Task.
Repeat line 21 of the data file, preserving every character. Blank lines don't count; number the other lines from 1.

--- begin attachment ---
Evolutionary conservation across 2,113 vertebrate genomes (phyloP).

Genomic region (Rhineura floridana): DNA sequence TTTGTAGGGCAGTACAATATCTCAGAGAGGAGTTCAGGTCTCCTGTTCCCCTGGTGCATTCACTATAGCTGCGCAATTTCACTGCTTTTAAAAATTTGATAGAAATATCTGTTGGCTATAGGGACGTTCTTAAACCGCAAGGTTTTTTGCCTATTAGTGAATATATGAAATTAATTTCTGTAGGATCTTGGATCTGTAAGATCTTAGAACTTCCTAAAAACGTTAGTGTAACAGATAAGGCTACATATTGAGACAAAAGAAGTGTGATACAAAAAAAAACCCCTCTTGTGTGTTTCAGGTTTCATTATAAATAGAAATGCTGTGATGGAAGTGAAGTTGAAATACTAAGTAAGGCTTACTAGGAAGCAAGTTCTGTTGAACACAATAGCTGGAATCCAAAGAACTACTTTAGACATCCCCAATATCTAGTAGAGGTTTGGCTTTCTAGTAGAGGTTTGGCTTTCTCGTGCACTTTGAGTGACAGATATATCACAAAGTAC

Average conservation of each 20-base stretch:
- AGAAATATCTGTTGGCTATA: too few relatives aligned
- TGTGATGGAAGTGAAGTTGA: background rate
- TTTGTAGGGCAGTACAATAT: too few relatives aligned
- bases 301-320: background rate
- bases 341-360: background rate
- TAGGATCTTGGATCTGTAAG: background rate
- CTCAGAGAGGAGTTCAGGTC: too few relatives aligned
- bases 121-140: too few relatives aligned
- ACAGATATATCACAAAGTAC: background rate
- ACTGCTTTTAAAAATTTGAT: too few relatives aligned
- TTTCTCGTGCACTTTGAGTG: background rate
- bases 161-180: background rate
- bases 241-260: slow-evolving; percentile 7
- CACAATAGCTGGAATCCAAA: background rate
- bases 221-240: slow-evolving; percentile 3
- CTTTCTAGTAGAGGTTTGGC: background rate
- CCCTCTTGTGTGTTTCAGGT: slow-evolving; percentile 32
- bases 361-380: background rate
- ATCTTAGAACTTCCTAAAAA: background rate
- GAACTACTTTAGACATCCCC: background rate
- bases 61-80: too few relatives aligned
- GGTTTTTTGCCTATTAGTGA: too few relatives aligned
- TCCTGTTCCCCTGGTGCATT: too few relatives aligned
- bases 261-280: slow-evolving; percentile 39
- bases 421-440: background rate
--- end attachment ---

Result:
- bases 361-380: background rate